Good for prez, good for Deen
I am appalled with what is going not only in this great state but our nation as well.
As a Christian my heart is broken for the nine brothers and sisters that we lost in Charleston, S.C. Worst of all, the crime took place in a house of worship.
I am also appalled that Dylann Roof decided to hide behind the stars and bars of the Confederate flag. When I see the Confederate flag, I see the overreach of the federal government. I see the slaves who fought for the South.
Never miss a local story.
The Civil War was a difficult time in our history but we have to remember exactly why it was fought without our biases.
It is sad that President Barack Obama can use the n-word and the media gives him a pass. But when Paula Deen uses it she is crucified by the media and fired.
There is racism in America, as much blacks against whites as whites against blacks.
Removing the Confederate flags, statues and other historical items from public view is wrong.
It is time for people to live, let go and not buy into the garbage.
Sanders' better idea
When Florida Sen. Marco Rubio claims there is just one party in Washington he echoes what many of us believe. What he fails to realize is that his Tea Party is a creation of the corporations who run the system. Remember how it got its big push — the rally covered and promoted by Fox News and Rupert Murdoch.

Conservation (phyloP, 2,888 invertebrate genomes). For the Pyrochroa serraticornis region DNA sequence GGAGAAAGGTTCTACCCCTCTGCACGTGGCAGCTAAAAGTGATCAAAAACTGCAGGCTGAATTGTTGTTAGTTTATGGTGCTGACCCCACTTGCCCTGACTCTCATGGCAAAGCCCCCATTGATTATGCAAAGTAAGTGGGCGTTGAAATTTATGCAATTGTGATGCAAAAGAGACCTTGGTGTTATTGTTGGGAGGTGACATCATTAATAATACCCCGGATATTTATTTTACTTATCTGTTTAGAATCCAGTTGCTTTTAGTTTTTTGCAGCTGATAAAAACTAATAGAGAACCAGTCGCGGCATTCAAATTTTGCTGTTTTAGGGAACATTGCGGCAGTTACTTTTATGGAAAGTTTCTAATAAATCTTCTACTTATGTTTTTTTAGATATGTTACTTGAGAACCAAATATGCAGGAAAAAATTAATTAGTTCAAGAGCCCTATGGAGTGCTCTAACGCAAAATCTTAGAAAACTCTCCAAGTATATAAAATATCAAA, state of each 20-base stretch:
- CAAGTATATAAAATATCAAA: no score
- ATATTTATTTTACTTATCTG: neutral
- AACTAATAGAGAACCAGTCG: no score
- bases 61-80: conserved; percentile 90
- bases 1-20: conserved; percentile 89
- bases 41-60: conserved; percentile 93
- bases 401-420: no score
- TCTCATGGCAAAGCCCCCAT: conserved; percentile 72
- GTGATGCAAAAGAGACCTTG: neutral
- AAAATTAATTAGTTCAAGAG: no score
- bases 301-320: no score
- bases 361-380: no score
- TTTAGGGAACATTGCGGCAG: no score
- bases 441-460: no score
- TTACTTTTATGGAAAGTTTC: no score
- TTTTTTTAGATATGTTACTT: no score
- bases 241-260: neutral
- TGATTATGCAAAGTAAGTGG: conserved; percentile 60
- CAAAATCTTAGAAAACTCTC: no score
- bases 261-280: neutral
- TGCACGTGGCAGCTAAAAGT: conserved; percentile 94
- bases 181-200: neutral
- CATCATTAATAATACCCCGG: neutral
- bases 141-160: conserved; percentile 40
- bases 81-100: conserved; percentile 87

If Rubio has his way, the military industrial groups will take our taxes for arms, the bankers will take our money in exorbitant interest and unnecessary fees, insurance companies will continue to make billions by raising insurance rates, big pharma will increase its pirating of Medicare and private pay with ever-rising drug costs, agribusiness will continue to push for GMOs banned in many other countries.
All will continue their negative influence on regulatory agencies through bills written by their own lobbyists.
If Rubio believes in democracy he will do what Bernie Sanders is doing and propose a 28th amendment that will eliminate corporate influence with soft money, dark money and campaign contributions. Corporations would no longer be able to use our Constitution to fight for profit against the common good. They would have to face the fact that money is not free speech.
Sara M. Porter
Thanks for recognition
Our family would like to thank the Herald-Leader for the article written by Vicky Broadus which shares the history of Merit Furniture and our future move. We have been overwhelmed by the response.
Mom and pop stores are a disappearing part of Americana, and I would like to take a moment to share what will disappear with them. Because we have had so many customers at once, our service has left much to be desired. Instead of complaining, I have seen many people sitting on the sofas talking to old friends and catching up with one another. I felt like I should be serving lemonade.
We are blessed by the response to your article and twice blessed by the lovely people who have come into our store. While we hear of strife and hatred in every part of the world, Merit Furniture has been the scene of harmony among shoppers, regardless of race or ethnicity. It has been a pleasure to sell our treasures to such nice people and we truly appreciate their patience and patronage.
Punishment to suit
We as human beings are responsible for our behaviors, whether drunk or drugged.